Spanish, 1746 - 1828
Goya y Lucientes, Francisco Jose de;
Goya was born on 30 March 1746 in the small town of Fuendetodos near Saragossa to José Francisco de Paula, a gilder, and Gracia Lucientes, a member of an impoverished noble family. At the age of fourteen, Goya began a four-year apprenticeship in Saragossa to José Luzán, an undistinguished painter who had studied in Naples. In 1763 and 1766 Goya unsuccessfully participated in competitions sponsored by the Real Academia de San Fernando, Madrid. Sometime after 1766 he traveled to Italy, where he is documented from 1770 to 1771. An honorable mention in a competition held at the Academia de Parma helped him obtain religious commissions in Saragossa, where he settled by June 1771.
On 25 July 1773, Goya married in Madrid Josefa Bayeu, the sister of Francisco Bayeu, the leading Spanish artist at court. Bayeu greatly assisted Goya's career by obtaining for him a position at the royal tapestry factory, for which Goya executed sixty-three cartoons by 1792 (thirty-nine of them before 1780). Goya published in July 1778 his first serious group of prints: nine etchings after paintings by Velázquez in the royal collection. He was unanimously elected to the Academia in Madrid in May 1780 and he was appointed deputy director of the Academia in March 1785.
Goya's contemporaries esteemed him most highly as a portraitist. He received his first important portrait commissions in 1783 from the Conde de la Floridablanca and the Infante Don Luis. Goya quickly became established as a portraitist of the leading members of Madrid society. In 1786 Charles III appointed Goya painter to the king; shortly after his coronation in 1789, Charles IV made him court painter.
Near the end of 1792 Goya fell victim to a mysterious illness that incapacitated him for much of the following year, left him permanently deaf, and caused him to reevaluate his goals as an artist. Goya subsequently developed fantasy and invention into powerful social commentary in the Caprichos, a series of eighty etchings offered for sale early in 1799, but their sardonic criticisms of the existing social order made the prints controversial, and Goya quickly withdrew them from sale.
Between 1797 and 1799 Goya portrayed Gaspar Melchor de Jovellanos and other important liberal intellectuals, some of whose ideas probably are illustrated in the Caprichos. Jovellanos, Minister of Grace and Justice from November 1797 to August 1799, helped Goya to obtain the commission for the frescoes in the hermitage church of San Antonio de la Florida, Madrid, executed between 1797 and 1798.
On 31 October 1799, Goya was appointed first court painter, the highest position available to an artist at the Madrid court. He executed several individual portraits of the king and queen between 1799 and 1801. After 1801 Goya was seldom given royal commissions, although he continued to receive his large annual salary. In the early years of the nineteenth century, Goya continued to produce images of government officials in which the sitter's rank is clearly indicated. He also began to create intimate, psychologically profound portraits in which the subjects are depicted simply and directly without attributes of rank against neutral backgrounds.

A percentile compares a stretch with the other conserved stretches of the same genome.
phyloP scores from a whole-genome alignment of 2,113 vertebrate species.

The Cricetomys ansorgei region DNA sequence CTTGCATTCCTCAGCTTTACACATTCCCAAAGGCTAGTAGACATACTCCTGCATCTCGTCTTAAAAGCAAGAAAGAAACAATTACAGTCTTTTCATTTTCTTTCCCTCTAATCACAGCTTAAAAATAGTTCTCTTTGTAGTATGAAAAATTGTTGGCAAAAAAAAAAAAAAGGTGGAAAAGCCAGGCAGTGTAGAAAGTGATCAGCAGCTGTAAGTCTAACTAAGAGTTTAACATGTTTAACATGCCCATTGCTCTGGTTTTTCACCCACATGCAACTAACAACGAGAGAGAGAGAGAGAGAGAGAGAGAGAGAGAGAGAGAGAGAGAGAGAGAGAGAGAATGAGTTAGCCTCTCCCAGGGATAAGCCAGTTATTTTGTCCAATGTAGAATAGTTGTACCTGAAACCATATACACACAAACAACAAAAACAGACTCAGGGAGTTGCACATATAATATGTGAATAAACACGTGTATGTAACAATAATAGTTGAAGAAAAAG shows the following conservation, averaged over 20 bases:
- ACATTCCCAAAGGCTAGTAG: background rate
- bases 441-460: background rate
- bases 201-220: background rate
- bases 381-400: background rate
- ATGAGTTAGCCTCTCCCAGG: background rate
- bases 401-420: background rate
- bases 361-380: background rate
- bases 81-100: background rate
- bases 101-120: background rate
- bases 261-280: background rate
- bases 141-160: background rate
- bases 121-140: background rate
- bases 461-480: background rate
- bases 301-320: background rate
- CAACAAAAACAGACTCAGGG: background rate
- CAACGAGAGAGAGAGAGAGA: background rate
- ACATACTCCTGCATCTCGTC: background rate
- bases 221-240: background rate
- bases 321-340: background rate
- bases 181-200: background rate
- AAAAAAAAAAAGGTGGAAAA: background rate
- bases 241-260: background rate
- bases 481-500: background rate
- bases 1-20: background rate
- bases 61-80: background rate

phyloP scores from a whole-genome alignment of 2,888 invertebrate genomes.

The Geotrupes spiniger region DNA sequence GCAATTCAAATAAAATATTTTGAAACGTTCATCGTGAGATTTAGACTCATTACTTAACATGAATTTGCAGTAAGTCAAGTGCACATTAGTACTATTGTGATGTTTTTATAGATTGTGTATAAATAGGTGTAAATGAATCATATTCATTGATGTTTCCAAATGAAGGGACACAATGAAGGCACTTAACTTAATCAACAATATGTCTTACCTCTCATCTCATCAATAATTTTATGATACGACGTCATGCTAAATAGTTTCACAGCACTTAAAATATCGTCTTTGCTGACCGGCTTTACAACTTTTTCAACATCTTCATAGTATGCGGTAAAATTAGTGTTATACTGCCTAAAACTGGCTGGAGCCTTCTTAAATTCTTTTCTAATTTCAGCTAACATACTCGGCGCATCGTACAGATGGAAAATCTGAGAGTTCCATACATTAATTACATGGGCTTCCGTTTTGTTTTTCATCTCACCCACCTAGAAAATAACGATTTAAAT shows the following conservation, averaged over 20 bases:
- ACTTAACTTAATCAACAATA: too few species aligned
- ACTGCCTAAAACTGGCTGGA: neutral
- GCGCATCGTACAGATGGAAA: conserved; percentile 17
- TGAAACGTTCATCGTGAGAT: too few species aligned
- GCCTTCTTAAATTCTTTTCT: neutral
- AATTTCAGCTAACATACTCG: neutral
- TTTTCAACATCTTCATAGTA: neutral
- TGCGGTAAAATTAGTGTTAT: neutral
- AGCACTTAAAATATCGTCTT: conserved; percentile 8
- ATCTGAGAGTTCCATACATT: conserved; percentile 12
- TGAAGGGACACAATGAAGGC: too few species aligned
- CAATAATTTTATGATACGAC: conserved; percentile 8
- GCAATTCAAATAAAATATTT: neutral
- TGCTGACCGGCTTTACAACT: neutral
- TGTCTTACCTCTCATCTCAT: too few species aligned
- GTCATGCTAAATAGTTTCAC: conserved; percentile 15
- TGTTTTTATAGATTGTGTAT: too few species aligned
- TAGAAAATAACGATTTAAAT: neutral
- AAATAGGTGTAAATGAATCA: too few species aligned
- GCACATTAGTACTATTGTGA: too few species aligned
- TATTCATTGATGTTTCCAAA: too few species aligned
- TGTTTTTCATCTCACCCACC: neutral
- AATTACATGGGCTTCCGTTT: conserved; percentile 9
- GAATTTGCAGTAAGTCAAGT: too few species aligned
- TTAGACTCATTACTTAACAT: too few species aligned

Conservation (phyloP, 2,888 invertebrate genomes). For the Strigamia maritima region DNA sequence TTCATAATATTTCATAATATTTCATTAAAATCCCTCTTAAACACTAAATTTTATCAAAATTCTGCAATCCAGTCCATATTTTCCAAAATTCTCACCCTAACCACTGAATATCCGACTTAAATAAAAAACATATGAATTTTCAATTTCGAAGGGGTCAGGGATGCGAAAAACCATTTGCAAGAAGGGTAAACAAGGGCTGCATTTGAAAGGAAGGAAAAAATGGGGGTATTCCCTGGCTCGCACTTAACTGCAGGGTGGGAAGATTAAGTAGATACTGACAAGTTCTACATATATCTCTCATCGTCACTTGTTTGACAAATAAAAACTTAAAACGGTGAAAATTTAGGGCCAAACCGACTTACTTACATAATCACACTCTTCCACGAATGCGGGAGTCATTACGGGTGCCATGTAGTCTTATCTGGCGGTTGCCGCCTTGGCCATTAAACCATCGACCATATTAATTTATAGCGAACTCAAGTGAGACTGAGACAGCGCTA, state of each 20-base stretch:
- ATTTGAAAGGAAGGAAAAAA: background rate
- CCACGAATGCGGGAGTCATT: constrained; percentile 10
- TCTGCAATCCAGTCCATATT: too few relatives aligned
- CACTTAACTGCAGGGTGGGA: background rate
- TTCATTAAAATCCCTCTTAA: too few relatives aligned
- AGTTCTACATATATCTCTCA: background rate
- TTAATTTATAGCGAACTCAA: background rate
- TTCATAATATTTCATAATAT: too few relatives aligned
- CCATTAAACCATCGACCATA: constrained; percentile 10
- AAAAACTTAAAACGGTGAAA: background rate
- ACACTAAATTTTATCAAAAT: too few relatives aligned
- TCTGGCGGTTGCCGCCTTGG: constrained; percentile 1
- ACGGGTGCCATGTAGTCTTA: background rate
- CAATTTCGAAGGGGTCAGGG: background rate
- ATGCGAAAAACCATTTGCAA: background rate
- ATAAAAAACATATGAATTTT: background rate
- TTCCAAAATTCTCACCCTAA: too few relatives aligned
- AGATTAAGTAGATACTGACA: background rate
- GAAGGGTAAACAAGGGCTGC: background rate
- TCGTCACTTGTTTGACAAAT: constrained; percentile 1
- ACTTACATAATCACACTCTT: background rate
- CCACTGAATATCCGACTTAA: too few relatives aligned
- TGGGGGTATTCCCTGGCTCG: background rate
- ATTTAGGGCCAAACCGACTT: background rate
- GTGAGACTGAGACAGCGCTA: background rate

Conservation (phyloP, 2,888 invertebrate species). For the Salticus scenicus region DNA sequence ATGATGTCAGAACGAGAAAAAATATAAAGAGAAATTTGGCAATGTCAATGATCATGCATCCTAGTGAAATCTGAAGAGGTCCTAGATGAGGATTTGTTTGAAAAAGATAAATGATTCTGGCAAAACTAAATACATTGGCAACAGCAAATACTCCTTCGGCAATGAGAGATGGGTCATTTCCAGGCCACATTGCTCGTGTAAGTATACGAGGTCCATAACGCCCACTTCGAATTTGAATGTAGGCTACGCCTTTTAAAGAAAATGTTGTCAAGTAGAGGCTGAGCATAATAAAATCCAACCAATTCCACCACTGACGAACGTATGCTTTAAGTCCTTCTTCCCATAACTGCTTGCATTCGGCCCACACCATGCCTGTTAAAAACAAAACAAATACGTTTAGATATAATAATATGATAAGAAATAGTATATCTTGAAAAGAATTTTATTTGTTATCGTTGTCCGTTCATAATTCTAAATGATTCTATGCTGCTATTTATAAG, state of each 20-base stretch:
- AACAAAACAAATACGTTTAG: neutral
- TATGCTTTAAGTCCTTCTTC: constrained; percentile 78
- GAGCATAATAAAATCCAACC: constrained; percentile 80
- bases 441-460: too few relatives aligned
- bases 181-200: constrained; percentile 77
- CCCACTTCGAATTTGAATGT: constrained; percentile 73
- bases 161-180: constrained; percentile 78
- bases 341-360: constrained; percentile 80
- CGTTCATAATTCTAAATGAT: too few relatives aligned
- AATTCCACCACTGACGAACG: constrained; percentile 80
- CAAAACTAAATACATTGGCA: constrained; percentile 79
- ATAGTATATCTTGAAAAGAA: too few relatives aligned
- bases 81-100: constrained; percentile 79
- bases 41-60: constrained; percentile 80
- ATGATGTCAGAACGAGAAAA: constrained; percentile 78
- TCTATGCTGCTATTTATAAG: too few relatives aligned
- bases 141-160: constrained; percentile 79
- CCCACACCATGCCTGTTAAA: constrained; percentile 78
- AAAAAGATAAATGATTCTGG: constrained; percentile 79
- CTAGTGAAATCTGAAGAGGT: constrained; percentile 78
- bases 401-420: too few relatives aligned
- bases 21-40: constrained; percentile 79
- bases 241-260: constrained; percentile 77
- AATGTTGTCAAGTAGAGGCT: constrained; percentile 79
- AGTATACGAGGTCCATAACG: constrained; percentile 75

Scholars have long debated whether the oath of loyalty that Goya swore on 23 December 1808 to Joseph Bonaparte as king of Spain signified genuine support for the Napoleonic regime, which had been established earlier that year in Madrid. Goya sympathetically portrayed many leaders of the French community in Madrid, but he later painted the duke of Wellington and others who worked for the liberation of Spain. The violence that Goya witnessed during the Spanish War of Independence (1808-1814) inspired him to execute the Disasters of War, a series of eighty-two etchings done between 1810 and 1820, eighty of which were first published in 1863.
Beginning in about 1808 Goya painted a significant number of genre scenes, and dealt with similar subjects in many drawings about the period 1810 to 1823. In 1814 Goya commemorated the heroism of Spaniards who had fought against the French invaders in two large paintings. Attempting to regain royal favor, he did six portraits of Ferdinand VII, between 1814 and 1815. Ferdinand restored Goya's salary, which had been discontinued during the Napoleonic occupation, but he did not give the artist any commissions. In 1816 Goya published Tauromaquia, a series of thirty-three prints illustrating the historical development of bullfighting and the feats of famous contemporary bullfighters. He created, from 1815 to 1824, the Disparates, a series of etchings related in mood to the Caprichos but larger in scale and more difficult to interpret; eighteen of the twenty-two plates in this series were published for the first time in 1864.
In 1819 Goya suffered a relapse of his illness and almost died. This traumatic experience is probably reflected in the fourteen Black Paintings which he executed about 1820/1823 in oil directly on the walls of two rooms in the country house on the outskirts of Madrid, popularly called Quinto del Sordo (house of the deaf man), that he had purchased in February 1819.
In 1824 Goya emigrated to Bordeaux, France, where he lived until his death on 16 April 1828, except for visits to Paris (summer 1824) and to Madrid (spring 1826 and summer 1827).
[Brown, Jonathan, and Richard G. Mann. Spanish Paintings of the Fifteenth through Nineteenth Centuries. The Collections of the National Gallery of Art Systematic Catalogue. Washington, D.C., 1990: 3-5.]